Heaven’s Flash Mob

Someone posted my favorite flash mob video the other day. And that got me to thinking. What does it feel like to be welcomed? Do you have someone who welcomes you? Someone who is so thrilled to see you they don’t care what you’ve done or where you’ve been? I hope so. Sometimes our family members welcome us and sometimes they don’t. Sometimes they welcome us until we disagree and then they can’t wait to show us the door, but that’s not unconditional love.

When Petra was a little kid, her dad always came home from work and gave her a big bear hug. To get a hug from him was pure love and affection, but as she grew older and didn’t always agree with him, he hugged her less and less. She told me how it still hurts her heart to this day because there is nothing she would like more than to give her father a big bear hug, but he barely speaks to her.

Religious abuse happens because people misrepresent God’s character. Many of us grew up going to church with fear messages and shame trips. Some of us couldn’t handle the fear and shame so we left these caricatures of God and religious symbols behind and decided to go it alone.

I can’t blame anyone for rejecting a god who threatens to burn you in hell if you don’t do what he wants. Would you marry someone who says, “Love me or I will kill you?” I sure hope not and I hope you don’t worship a god like that either—although that’s what the church has erroneously taught for centuries.

I Stand for Love, Little Red Survivor Art


Many ACONS have been ostracized or scapegoated from our families, so it’s hard to imagine a God who runs out to give us a hug, but that’s how Jesus describes the Father.

The prodigal son has destroyed his own life. He’s used up his father’s money. He’s ruined the family reputation. He’s been so wanton and careless that he has nothing left and now eats with the pigs.

Even though many ACONs have been treated like the black sheep of the family, this prodigal was a true black sheep in every sense of the word. He has no worth in the eyes of the world, but he is as valuable as ever to the heart of his Father.

This is how we can know for sure God is not a narcissistic parent. The Father, who has been used and forgotten by his son, has never forgotten his child. He waits by the window everyday watching for a caravan or a shadow in the distance that might give him hope of his child. And finally, when he recognizes the gait and sees a familiar slouch, he runs out to meet him.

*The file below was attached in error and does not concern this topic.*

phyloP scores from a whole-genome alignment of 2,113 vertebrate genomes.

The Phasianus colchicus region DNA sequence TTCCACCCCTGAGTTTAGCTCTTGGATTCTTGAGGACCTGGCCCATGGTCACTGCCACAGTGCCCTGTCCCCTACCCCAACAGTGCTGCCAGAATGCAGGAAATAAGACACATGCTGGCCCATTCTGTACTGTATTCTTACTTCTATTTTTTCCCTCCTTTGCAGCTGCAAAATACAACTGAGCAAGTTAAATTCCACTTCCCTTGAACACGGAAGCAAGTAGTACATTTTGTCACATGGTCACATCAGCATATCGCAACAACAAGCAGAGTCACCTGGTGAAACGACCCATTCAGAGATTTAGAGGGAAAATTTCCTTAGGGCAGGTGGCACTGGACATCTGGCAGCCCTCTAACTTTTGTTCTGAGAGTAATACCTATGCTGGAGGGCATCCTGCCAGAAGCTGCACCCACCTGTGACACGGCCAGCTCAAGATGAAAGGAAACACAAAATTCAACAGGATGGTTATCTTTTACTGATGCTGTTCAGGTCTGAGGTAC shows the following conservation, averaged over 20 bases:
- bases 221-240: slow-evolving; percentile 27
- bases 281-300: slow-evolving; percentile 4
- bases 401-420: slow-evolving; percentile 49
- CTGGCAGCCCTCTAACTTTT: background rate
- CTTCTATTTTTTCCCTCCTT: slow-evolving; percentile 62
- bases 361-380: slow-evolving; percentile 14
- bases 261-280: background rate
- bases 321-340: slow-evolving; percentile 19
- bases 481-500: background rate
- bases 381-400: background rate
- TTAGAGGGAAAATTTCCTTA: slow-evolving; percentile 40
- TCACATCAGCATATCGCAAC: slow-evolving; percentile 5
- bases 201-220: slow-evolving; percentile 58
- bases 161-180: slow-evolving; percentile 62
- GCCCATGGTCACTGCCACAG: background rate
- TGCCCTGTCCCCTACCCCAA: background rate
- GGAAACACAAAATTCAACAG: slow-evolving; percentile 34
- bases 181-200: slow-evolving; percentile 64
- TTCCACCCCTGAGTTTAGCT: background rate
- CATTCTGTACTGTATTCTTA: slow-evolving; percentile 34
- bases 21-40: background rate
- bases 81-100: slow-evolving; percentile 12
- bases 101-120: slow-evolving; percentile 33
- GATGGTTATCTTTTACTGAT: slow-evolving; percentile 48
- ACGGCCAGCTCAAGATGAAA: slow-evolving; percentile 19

He doesn’t quiz him to check his theology or asked if he’s gotten saved. He doesn’t smell his breath for alcohol or examine him to see if he has any new tattoos. He doesn’t ask him to pay back the money he’s taken. He doesn’t ask if he’s been sleeping with men or women or pigs. He doesn’t do anything but welcome his child with open arms.

Then the Father calls for a party. He gives his son the finest clothes in the house. He restores his status in the family by giving him a ring of authority to represent the family business. The musicians arrive, the dancers dance and the barbecue is set up. No one can be sad when the master is so happy.

I’ve tried to dream of such a homecoming when we all get to heaven. The closest thing I can imagine is a huge family reunion at an airport. What brought it home for me was this flash mob ad at Heathrow Airport in 2010. I love all the songs, but I especially love the last song.

Welcome home, welcome
Come on in, and close the door
You’ve been gone, too long
Welcome, your home once more.

Can you imagine how heaven’s welcome might look like a huge flash mob of angels? As people swarm through the gates, we can finally set all of our baggage down for good and dance with the angels.

Then, at the end of the line, dancing and singing are Jesus and the Father waiting to give you a big ol’ bear hug! And as the Father hugs you, he whispers in your ear–

You are not what you have.
You are not what you do.
You are not what other people say about you.
You are the Beloved!
–Henri Nouwen


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